The term “green harvesting” – the removal of bunches from the vine before they have ripened – has also been mentioned as a way to reduce the crop and enhance the overall quality at the same time. According to Francois Viljoen, manager of Vinpro’s Gen-Z Vineyard Project, green harvesting can be done at two stages. “Firstly, at pea size, remove all bunches on short and weak shoots, as these shoots with a smaller leaf area will not be able to ripen bunches optimally. The second stage would be at 70% to 80% véraison, during which you would drop all bunches that has less than 50% colouration than the rest, as these bunches won’t catch up with the rest, and will contribute to an overall lower quality.
The grapes are then thrown between the rows to dry out, and not driven out of the vineyard to reduce costs. “We don’t, however, recommend leaving the grapes under the vine, as this could lead to rotting and create a breeding place for various other diseases which could have a long-term effect on the vine,” Francois says.
Some producers are investigating the option to mothball selected vineyards. Experience within South African conditions indicate a long road to recovery for these vineyards, with producers even spending more resources on vineyards in the future in order to get them back to formal production status.
Cutting down vineyards that are infected with grapevine trunk disease or severe Eutypa infections could also be an option. This practice worked well during the drought period and enables producers to retrain new vine growth on the existing trellis system. Any bunches are also removed from new growth lowering the total yield. Resources spend on these blocks are usually less than a fully productive block.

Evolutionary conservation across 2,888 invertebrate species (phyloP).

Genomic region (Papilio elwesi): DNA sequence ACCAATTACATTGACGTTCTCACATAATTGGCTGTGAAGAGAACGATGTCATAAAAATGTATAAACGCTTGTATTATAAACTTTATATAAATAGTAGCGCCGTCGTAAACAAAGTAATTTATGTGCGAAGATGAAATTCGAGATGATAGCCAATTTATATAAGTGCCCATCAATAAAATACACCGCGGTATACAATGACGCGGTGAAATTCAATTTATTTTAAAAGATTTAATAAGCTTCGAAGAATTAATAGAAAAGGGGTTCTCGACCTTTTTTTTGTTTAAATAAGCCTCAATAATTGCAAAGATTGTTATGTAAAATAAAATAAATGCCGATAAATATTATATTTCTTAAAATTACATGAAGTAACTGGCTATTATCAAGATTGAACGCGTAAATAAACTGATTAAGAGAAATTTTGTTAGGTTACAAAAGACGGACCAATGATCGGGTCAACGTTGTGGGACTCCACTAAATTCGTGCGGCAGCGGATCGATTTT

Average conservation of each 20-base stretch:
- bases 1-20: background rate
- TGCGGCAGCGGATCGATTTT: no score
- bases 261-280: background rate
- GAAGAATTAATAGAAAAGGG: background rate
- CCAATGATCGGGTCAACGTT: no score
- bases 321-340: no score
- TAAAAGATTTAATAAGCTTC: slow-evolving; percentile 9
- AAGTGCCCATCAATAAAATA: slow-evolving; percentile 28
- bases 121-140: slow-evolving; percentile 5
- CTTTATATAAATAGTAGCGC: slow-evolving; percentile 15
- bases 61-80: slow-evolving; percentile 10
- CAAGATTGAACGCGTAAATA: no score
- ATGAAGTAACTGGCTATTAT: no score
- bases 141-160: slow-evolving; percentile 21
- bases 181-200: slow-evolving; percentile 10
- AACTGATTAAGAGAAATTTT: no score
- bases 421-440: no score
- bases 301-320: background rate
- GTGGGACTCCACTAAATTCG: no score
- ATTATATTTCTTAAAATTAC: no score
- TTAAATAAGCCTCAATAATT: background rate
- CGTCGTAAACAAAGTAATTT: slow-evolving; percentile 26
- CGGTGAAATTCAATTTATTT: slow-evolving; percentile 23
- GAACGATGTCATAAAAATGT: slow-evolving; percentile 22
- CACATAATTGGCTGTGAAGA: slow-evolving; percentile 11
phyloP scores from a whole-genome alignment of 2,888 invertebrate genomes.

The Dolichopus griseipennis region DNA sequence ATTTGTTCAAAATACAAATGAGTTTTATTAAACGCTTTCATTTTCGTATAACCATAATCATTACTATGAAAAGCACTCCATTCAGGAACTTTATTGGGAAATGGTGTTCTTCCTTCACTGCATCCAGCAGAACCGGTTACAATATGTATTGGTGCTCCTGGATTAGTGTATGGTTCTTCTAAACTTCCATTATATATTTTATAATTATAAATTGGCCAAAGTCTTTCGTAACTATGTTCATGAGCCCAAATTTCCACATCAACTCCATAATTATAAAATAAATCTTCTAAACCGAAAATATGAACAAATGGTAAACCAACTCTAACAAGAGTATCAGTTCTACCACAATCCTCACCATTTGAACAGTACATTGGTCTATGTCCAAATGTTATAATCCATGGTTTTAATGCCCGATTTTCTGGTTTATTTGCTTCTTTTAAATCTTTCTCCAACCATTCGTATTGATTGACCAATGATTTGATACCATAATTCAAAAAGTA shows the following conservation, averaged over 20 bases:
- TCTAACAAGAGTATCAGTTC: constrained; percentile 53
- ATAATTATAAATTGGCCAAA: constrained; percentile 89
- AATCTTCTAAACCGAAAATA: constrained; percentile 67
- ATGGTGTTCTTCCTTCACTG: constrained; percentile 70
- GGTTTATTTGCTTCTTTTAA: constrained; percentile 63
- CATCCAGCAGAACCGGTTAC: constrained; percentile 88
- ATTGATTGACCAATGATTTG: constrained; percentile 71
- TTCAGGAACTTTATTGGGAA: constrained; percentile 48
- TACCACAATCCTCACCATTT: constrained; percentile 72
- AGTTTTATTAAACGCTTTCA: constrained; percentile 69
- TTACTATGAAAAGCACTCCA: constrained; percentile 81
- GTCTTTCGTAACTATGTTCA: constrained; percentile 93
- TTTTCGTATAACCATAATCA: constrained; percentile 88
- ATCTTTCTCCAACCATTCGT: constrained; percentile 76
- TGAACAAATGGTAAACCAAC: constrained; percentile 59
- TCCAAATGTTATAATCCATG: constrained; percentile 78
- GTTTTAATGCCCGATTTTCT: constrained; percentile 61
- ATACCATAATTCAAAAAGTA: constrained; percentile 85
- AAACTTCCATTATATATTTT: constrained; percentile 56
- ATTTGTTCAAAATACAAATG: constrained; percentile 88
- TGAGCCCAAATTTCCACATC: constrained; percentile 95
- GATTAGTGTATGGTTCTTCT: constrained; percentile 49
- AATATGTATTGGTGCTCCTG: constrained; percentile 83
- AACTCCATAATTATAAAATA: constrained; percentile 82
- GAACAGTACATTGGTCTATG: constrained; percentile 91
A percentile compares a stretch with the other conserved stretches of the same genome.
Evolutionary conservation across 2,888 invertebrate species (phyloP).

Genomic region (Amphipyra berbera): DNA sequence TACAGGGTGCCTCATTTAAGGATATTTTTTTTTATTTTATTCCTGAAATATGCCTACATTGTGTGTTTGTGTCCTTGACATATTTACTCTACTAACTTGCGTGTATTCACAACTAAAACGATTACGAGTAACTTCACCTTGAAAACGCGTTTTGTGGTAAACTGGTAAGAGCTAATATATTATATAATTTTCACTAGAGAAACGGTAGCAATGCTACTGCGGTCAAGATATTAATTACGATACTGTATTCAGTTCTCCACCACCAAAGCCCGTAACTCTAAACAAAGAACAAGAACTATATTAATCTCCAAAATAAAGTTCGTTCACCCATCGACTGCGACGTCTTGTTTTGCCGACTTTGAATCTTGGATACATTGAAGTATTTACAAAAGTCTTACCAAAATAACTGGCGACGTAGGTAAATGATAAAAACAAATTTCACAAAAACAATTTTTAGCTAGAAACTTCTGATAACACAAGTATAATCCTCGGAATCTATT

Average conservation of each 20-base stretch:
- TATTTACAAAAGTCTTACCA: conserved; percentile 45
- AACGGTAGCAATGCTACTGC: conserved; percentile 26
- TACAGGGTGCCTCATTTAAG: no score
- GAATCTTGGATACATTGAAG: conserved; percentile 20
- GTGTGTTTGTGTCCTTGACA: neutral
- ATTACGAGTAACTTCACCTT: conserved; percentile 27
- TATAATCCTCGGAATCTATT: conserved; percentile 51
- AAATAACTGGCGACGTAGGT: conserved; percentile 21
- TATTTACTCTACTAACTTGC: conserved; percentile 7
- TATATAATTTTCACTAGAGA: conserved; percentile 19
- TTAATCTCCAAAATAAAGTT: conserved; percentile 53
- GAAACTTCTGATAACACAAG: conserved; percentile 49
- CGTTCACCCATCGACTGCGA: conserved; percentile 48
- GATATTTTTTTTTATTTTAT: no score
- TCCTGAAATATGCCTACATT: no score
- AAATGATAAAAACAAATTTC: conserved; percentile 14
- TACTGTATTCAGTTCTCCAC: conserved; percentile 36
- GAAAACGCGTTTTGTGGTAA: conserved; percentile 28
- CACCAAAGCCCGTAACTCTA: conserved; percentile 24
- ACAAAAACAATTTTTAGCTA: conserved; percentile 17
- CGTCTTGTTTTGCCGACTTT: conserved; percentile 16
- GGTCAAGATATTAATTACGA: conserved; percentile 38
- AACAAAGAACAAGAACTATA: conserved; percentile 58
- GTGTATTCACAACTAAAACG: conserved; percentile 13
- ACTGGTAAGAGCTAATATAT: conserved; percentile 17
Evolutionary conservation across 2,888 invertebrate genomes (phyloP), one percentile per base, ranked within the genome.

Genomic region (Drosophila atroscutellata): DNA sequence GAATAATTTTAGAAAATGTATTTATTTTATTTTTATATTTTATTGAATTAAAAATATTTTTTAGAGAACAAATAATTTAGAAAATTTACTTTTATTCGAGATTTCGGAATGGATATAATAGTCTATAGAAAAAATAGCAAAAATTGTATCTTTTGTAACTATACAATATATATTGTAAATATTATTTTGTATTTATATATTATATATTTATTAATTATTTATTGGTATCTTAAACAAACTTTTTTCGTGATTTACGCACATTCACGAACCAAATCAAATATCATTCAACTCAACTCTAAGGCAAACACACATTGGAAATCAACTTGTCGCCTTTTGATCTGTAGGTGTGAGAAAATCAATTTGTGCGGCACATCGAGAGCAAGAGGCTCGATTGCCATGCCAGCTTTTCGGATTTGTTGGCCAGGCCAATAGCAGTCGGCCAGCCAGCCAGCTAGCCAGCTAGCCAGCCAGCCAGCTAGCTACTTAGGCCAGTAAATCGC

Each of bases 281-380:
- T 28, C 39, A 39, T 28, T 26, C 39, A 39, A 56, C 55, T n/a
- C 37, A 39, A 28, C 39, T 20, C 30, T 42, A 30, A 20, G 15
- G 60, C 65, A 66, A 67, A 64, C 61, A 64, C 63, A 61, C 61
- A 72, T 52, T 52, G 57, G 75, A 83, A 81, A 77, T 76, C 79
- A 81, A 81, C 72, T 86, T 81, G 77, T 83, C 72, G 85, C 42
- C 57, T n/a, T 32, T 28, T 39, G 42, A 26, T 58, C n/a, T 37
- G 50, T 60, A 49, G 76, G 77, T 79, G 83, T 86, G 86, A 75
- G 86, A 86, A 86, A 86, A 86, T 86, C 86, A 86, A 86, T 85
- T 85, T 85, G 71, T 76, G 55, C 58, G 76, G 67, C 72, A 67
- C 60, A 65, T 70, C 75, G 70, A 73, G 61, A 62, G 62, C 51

Crop control practices such as mothballing and uprooting vines, however, should only be considered as a last resort says Conrad. “First determine whether cellar capacity will in fact be a challenge in your case, and whether you will be able to collaborate with neighbouring cellars, restore former tanks or invest in additional storage space. Then determine whether you have any unprofitable vineyard blocks that need to be uprooted. Finally look at alternative practices to reduce input costs or volume. Whatever you do, don’t compromise on quality and always keep the long-term sustainability of your vineyard in mind.”
For specialised advice in the vineyard, contact Vinpro’s regional viticulturists at the contact details here.